What Providers Impacted by the Allscripts Incident Can Do. Each provider’s facts will vary. Accordingly, it’s best to consult with legal counsel with HIPAA expertise to obtain advice for your specific situation. At the same time, also check your insurance policies for data breach coverage (see below) and provide timely notification of the incident to your insurer.  Generally, legal counsel will need to review your Allscripts services agreement and Business Associate Agreement (BAA) to determine each party’s duties and responsibilities with regard to security incidents and breaches.  Providers may be able to delegate the notification duty to Allscripts but should have their legal counsel review their BAA with Allscripts to determine if and how to do so.  Your legal counsel might want to reach out to legal counsel for Allscripts in regard to the following:

  • Whether Allscripts is investigating and collecting evidence that meets the criteria to rebut a presumption of a breach under HIPAA.  If so, determining who is performing the investigation and who is preparing the written LoProCo Analysis.
  • Obtaining a copy of Allscripts’ written LoProCo Analysis in sufficient time to still notify patients within the 60-days if necessary.
  • Reviewing Allscripts’ LoProCo Analysis to confirm that it meets HIPAA’s standard for rebutting the presumption of a breach.
  • In lieu of a LoProCo Analysis, determining whether Allscripts can assume the duty to notify the provider’s patients who had PHI in the impacted servers that such servers incurred a ransomware attack. Ensuring proper notification will require coordination between Allscripts and the healthcare provider.

Legal counsel may advise you to take other steps to ensure your rights are protected with regard to the class action lawsuit and to advise you on how to document compliance with HIPAA for this incident in the event OCR follows up with an audit or investigation into your response to Allscripts’ ransomware incident.

Cyber Risk Insurance May Cover Legal Fees.  Many insurance brokers are now securing endorsements for healthcare liability policies that cover expenses related to security incidents and data breaches, including legal fees. But you must give the insurer notice of the security incident and obtain approval for the specific counsel you use.  Call your broker to confirm coverage and help provide notice.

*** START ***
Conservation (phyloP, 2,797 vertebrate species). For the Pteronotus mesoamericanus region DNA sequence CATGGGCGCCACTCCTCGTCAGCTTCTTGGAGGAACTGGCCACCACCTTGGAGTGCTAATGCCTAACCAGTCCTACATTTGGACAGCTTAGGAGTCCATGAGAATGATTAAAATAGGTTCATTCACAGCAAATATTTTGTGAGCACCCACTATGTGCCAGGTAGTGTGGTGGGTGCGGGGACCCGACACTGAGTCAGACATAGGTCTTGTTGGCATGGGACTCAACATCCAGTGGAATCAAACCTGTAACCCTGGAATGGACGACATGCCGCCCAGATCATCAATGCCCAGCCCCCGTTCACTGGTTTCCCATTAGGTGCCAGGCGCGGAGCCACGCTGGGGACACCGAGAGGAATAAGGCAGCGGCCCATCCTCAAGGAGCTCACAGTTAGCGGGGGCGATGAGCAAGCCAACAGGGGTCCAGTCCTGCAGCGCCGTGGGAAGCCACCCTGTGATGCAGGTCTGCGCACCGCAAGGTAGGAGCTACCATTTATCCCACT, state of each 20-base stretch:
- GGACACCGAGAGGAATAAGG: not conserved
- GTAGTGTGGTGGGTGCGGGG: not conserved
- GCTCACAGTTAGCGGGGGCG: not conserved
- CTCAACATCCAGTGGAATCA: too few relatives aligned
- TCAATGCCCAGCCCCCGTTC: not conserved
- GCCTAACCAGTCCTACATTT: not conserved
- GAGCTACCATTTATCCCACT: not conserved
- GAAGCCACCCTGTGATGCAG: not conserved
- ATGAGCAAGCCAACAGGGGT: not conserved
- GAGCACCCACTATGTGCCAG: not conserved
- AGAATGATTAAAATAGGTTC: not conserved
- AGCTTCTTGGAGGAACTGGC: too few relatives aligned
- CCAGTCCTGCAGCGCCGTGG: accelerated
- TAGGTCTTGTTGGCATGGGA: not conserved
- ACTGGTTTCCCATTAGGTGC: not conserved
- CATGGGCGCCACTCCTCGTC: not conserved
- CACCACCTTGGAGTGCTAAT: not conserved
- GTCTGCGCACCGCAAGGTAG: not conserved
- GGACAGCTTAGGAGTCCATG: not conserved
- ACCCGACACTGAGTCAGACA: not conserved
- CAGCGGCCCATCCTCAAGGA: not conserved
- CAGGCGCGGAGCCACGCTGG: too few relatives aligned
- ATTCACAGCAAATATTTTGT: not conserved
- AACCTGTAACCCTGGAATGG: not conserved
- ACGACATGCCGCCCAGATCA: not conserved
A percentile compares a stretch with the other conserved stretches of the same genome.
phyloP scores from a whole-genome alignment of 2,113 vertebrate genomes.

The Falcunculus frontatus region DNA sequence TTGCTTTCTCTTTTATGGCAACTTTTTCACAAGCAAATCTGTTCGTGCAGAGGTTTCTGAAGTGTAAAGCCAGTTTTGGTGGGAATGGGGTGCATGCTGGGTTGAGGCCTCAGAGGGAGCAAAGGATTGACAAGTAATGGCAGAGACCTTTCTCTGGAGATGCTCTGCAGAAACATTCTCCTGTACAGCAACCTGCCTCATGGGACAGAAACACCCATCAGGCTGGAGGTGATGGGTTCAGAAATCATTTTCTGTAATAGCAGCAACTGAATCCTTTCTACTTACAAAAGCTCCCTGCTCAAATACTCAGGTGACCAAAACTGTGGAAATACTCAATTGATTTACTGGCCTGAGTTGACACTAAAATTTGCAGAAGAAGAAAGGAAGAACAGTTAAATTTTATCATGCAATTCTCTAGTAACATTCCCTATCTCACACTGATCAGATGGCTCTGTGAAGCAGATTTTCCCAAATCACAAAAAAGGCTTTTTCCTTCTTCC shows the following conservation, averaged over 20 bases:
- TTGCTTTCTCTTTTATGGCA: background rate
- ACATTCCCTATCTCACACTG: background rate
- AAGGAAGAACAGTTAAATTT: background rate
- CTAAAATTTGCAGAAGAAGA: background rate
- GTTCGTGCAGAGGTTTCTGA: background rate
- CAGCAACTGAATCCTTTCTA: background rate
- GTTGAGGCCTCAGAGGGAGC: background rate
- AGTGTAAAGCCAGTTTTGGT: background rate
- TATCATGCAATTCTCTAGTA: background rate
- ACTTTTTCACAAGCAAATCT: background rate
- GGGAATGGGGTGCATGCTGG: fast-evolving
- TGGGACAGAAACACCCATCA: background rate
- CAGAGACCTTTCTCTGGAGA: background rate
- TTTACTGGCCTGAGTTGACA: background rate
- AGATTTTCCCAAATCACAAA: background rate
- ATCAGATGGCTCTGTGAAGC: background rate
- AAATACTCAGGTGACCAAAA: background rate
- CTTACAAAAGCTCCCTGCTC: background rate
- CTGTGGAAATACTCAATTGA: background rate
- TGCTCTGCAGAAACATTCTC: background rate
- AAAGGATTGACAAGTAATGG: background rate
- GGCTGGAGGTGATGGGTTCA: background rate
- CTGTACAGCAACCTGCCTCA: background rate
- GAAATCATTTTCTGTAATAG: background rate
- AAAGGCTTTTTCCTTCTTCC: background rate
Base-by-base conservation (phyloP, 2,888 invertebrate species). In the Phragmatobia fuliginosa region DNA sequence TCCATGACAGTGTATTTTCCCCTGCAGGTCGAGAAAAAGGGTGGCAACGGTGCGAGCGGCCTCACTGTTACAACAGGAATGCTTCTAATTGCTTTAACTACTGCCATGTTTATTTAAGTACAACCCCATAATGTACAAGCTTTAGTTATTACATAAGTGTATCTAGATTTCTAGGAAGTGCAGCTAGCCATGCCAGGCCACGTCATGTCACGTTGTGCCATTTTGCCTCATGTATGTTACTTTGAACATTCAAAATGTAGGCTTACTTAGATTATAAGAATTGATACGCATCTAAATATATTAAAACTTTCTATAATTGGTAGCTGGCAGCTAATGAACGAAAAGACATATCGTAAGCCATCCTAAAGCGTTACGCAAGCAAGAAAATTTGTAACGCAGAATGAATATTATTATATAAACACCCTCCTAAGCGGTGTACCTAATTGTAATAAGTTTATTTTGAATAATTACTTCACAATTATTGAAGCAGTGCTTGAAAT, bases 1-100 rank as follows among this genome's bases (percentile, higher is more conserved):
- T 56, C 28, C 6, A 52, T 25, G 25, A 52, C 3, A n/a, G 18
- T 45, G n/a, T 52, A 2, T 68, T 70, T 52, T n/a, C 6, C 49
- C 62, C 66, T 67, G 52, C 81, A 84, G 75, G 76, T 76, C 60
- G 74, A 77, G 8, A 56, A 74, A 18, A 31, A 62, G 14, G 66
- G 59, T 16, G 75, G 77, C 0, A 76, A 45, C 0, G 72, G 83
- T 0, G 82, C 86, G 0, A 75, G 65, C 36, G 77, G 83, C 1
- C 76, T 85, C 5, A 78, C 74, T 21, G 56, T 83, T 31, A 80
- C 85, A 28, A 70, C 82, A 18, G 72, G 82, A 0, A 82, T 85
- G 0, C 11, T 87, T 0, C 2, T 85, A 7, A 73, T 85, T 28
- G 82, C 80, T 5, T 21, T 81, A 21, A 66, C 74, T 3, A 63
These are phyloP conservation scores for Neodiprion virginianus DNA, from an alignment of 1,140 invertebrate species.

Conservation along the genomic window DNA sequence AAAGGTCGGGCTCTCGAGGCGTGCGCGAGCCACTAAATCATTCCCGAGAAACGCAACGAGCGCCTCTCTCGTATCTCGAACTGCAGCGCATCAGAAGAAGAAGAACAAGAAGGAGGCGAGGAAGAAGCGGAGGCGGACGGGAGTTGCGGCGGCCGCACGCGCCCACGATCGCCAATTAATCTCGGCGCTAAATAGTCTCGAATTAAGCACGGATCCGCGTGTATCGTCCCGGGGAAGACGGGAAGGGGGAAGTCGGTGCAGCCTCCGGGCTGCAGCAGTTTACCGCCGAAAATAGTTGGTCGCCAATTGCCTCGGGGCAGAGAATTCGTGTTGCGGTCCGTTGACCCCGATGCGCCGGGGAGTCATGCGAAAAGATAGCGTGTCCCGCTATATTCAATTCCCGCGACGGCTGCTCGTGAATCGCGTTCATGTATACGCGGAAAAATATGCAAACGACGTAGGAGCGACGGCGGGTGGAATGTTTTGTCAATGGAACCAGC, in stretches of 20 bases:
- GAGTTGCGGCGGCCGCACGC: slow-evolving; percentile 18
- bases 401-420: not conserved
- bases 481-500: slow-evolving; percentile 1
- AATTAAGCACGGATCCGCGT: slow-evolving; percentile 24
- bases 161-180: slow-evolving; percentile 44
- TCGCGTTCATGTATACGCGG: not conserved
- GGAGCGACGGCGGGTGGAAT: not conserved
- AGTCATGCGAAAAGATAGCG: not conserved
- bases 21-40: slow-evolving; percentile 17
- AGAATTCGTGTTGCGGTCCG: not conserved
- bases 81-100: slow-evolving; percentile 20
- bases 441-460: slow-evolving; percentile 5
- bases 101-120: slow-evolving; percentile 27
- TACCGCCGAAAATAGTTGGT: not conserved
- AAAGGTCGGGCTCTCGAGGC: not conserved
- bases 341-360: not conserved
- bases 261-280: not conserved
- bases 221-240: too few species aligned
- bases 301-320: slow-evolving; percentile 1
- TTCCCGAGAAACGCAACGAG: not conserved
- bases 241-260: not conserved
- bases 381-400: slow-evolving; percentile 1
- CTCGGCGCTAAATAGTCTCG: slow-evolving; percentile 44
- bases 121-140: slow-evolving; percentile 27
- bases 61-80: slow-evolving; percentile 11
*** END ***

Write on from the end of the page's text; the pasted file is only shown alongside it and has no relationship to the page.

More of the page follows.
1 “Allscripts recovering from ransomware attack that has kept key tools offline,” by Steve Ragan, CSO – Salted Hash, Jan. 21, 2018 (click here); “Allscripts Ransomware Attack Impacts Cloud and EPCS Services,” HIPAA Journal, Jan. 22, 2018 (click here).

2 Id.; “Providers Continue to struggle with access as Allscripts brings data back online,” by Evan Sweeney, FierceHealthcare, Jan. 24, 2018 (click here).

3 Id.

4 See Case No. 1:18-cv-00566, Surfside Non-Surgical Orthopedics, P.A. v. Allscripts Healthcare Solutions, Inc., Class Action Complaint, filed  Jan. 25, 2018 in the United States District Court, Northern District of Illinois (available here).

5“Ransomware still evolving, but paying hackers is still the wrong idea, The week-long Allscripts outage and hospitals shut down by ransomware provide valuable lessons for organizations hoping to avoid a similar fate”, by Jessica Davis, HealthcareITNews, February 1, 2018 (click here).

DISCLAIMER: This alert is not intended to be legal advice. The subject matter is complex and how it applies to any particular individual or organization may vary significantly depending on specific facts and situations. Recipients should not rely on information in this alert as a substitute for competent legal advice that is specific to the circumstances of the reader. The information in this alert also should not be relied upon to form an attorney-client relationship. This alert may link to other materials for convenience, however, such links do not imply responsibility for or endorsement of the linked material or its author(s). Lawyers who contribute content to this alert do not seek to practice in jurisdictions in which they are not properly permitted to do so. Legal services may be performed by lawyers other than the lawyers contributing content to this alert.

 

Leave a reply. Please note that although this blog may be helpful in informing clients and others who have an interest in information privacy and security, it is not intended to be legal advice. The information on this blog also should not be relied upon to form an attorney-client relationship.